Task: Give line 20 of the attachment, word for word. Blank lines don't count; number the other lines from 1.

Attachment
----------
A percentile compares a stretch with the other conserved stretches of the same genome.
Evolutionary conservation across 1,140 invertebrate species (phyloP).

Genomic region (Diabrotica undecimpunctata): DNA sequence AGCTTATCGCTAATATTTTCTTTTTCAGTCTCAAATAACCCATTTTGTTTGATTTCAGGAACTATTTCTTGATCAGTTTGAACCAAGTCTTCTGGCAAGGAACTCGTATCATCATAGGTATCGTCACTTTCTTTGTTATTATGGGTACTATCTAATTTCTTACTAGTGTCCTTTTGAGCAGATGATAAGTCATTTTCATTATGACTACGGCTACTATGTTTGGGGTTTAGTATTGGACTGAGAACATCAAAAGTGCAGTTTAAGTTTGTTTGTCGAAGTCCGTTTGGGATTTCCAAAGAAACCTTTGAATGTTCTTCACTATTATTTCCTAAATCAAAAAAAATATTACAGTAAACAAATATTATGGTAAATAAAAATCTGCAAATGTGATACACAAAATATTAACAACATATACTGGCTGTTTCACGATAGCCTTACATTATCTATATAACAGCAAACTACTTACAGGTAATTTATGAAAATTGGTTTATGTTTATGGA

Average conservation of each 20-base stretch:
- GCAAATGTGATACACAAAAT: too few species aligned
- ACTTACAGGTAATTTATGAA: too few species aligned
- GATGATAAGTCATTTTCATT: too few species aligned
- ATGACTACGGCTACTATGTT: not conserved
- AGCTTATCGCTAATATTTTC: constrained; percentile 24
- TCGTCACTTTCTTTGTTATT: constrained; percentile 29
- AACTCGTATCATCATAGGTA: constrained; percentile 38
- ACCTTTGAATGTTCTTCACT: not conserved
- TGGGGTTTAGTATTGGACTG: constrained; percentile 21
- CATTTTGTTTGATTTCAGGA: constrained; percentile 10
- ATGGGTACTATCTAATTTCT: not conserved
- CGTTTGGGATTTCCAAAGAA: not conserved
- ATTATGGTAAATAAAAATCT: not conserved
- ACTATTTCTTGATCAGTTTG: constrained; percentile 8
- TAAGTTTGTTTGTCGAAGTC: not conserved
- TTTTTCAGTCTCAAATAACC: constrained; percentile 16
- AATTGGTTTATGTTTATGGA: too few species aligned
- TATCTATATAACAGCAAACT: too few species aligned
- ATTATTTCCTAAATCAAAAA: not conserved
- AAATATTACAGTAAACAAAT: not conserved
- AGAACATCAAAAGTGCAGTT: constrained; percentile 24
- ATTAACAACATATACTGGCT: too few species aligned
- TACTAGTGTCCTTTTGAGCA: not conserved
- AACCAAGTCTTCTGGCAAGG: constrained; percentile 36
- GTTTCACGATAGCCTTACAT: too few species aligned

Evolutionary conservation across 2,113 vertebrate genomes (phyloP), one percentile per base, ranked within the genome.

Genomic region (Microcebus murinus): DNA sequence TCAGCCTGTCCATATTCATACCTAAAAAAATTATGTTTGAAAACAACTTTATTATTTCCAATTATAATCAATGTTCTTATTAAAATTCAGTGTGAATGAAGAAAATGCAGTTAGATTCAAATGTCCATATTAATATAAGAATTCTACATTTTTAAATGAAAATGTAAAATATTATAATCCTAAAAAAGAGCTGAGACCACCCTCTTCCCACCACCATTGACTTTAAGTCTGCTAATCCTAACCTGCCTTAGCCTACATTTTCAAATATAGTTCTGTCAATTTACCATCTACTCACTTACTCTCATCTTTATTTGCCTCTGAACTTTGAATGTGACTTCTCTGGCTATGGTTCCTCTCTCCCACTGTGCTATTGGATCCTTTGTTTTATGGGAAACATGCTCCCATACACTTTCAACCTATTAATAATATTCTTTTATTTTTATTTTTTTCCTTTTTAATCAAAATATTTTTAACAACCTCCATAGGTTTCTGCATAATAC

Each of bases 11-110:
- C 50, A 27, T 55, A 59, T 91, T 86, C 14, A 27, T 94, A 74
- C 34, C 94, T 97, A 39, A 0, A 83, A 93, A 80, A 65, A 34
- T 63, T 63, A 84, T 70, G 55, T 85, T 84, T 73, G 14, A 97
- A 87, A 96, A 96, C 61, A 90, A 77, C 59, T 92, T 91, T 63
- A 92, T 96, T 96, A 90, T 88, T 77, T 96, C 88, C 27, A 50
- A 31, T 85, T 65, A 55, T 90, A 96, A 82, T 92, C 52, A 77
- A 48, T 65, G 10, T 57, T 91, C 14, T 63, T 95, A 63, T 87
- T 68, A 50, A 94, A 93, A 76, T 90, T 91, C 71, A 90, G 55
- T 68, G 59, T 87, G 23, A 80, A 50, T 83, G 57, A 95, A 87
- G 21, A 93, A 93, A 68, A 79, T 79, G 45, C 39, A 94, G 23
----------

- TTTTTCAGTCTCAAATAACC: constrained; percentile 16